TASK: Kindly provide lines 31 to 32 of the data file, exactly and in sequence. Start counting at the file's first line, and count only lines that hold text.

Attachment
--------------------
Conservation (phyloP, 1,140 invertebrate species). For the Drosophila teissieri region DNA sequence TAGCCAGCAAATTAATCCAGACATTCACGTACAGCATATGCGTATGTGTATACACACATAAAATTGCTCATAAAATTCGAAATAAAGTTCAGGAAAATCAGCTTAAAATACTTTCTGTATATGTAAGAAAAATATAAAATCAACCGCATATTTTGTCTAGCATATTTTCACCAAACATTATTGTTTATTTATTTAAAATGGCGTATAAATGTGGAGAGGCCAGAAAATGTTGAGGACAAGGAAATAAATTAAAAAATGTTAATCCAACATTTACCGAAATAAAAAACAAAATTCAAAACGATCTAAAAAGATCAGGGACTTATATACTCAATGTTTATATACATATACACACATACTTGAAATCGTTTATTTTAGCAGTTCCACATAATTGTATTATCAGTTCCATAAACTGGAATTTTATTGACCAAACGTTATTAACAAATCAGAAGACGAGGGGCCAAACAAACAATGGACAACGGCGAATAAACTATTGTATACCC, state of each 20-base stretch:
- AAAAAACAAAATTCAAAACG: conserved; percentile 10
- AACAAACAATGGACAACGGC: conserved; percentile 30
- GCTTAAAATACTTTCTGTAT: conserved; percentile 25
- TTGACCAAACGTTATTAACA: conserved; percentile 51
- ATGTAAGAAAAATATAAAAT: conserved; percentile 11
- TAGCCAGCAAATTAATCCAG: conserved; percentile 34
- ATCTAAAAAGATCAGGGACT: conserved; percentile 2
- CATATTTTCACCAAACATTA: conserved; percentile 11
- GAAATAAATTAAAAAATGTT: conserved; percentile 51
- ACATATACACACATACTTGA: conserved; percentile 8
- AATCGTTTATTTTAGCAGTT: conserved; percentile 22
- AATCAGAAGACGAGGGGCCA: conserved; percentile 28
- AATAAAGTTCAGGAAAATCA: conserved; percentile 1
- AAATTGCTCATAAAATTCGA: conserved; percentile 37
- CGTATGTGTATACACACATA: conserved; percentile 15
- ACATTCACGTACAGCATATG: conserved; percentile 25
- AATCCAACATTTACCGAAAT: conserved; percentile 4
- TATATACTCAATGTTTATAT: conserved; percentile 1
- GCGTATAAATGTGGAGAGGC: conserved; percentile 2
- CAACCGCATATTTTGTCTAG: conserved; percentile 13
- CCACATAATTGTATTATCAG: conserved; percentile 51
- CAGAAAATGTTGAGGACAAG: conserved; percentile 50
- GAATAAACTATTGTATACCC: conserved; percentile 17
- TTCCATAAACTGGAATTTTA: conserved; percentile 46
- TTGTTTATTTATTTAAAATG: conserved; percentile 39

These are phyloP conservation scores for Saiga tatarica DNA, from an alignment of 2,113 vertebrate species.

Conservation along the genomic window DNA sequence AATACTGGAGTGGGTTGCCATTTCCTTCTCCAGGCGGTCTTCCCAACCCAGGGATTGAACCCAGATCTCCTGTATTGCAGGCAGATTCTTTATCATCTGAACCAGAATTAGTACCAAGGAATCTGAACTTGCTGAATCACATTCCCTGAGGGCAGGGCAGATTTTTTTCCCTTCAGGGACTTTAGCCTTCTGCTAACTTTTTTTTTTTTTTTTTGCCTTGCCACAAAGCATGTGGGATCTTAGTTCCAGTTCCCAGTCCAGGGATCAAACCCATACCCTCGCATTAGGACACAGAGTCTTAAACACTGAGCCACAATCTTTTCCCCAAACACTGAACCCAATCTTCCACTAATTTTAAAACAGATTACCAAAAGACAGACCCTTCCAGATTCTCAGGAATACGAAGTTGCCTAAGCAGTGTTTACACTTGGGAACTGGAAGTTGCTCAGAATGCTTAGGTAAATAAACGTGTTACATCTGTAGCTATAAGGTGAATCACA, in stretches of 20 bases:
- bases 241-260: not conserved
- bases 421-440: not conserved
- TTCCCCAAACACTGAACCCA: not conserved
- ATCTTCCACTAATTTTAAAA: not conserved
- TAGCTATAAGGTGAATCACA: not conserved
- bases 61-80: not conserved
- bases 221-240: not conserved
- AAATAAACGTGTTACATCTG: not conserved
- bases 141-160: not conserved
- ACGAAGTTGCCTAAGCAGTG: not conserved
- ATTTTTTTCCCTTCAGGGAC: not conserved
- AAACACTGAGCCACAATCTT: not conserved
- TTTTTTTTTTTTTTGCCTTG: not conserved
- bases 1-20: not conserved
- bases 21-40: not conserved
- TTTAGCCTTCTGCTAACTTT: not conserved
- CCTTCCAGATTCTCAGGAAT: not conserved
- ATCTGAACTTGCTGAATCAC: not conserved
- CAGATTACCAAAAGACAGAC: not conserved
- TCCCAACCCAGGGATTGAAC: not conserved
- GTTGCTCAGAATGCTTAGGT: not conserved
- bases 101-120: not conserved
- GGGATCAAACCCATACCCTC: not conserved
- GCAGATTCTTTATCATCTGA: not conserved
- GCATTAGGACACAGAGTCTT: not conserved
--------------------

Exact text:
- TTCCCCAAACACTGAACCCA: not conserved
- ATCTTCCACTAATTTTAAAA: not conserved